9. Events & Festivals
The Ribe International Viking Market is a historic event that occurs each May. It showcases the way Vikings used to live hundreds of years ago. People from all over Scandinavia flock to Ribe to attend the events and historical shows held there.
The Aalborg Carnival is the largest carnival in Northern Europe, with over 60,000 participants and over 100,000 onlookers. Within the carnival is the Grand Parade, which ends in a large-scale party of colors in the city. It's a unique event which happens right in the streets near Aalborg University!
For more events and dates, go here and find out which festival is right for you!
10. Popular Landmarks
Denmark is a gold mine for students wishing to study history, anthropology, geography, the social sciences, and many more. It boasts an abundance of historical sites and museums, which showcase thousands of years of culture and tradition of the Nordic people.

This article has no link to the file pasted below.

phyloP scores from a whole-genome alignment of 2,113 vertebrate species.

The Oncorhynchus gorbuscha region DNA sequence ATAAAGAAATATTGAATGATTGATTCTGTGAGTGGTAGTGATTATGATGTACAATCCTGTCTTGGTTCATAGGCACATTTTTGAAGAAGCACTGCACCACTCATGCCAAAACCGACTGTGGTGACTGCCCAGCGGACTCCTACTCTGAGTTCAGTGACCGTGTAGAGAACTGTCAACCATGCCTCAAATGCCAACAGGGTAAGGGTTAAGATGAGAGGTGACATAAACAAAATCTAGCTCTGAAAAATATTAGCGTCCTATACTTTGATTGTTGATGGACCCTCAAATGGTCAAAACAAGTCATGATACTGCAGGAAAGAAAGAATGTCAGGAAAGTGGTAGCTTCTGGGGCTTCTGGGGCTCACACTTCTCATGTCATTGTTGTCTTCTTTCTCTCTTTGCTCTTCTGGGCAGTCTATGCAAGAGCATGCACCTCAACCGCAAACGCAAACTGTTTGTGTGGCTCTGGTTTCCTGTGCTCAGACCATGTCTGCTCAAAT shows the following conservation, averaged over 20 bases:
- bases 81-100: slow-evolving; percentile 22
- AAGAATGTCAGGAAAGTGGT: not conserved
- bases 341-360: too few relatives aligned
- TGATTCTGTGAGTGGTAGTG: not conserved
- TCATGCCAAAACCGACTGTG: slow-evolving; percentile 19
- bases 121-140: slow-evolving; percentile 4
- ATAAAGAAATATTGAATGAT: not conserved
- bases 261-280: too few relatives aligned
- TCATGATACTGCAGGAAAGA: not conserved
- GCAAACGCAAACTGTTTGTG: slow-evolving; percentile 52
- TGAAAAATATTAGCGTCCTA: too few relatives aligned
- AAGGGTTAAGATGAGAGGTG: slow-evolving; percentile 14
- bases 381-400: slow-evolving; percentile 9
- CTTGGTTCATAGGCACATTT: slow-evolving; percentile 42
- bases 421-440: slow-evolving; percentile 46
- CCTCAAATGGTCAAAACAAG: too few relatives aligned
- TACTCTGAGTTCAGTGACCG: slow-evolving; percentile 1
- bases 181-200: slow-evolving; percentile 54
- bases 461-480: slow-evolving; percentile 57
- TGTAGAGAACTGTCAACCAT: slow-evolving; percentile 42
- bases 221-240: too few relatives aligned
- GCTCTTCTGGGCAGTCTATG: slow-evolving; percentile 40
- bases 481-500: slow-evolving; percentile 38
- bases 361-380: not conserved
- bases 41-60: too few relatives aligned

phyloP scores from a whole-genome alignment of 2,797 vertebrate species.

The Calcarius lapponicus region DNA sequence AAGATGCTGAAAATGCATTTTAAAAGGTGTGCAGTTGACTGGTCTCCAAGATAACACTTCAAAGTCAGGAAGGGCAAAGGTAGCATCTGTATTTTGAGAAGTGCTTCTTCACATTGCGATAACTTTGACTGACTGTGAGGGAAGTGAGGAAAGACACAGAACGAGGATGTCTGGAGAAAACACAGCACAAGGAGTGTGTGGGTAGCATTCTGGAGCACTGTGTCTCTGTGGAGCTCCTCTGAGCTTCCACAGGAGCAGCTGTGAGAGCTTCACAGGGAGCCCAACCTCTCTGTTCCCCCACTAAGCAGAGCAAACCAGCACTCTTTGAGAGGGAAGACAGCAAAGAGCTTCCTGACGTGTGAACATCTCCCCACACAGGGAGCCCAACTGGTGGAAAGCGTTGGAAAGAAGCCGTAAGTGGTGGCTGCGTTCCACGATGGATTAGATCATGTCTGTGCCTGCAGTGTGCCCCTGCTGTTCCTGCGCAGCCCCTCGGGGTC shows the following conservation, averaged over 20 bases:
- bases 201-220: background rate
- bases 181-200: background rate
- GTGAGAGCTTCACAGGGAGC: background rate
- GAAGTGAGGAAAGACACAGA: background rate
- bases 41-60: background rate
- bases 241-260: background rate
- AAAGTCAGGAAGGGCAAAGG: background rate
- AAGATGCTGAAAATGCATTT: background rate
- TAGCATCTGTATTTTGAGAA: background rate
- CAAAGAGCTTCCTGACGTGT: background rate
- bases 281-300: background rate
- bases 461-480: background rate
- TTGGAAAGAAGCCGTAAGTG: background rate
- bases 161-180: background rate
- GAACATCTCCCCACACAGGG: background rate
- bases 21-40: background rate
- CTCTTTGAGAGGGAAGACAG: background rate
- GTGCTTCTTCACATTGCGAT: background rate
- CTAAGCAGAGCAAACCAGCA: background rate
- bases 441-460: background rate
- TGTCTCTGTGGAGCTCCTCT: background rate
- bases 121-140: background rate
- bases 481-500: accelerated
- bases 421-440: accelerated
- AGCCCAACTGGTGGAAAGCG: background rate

Rosenborg Castle in Copenhagen was built by the famous Scandinavian king, Christian IV, in the early 17th century. It holds the crown jewels of the Danish king and queen as well as the portraits of Caroline Mathilde and Struensee.
For those seeking contemporary thrills, The Tivoli Gardens is also situated in Copenhagen. It is one of the most popular amusement parks in Europe. It's even said to be the base model for Disney Land.
For Viking lovers, the Viking Ship Museum is located in Roskilde near the university. There you can book tickets to sail in a true Viking's ship and experience how they traversed the waters with their incredibly advanced boats.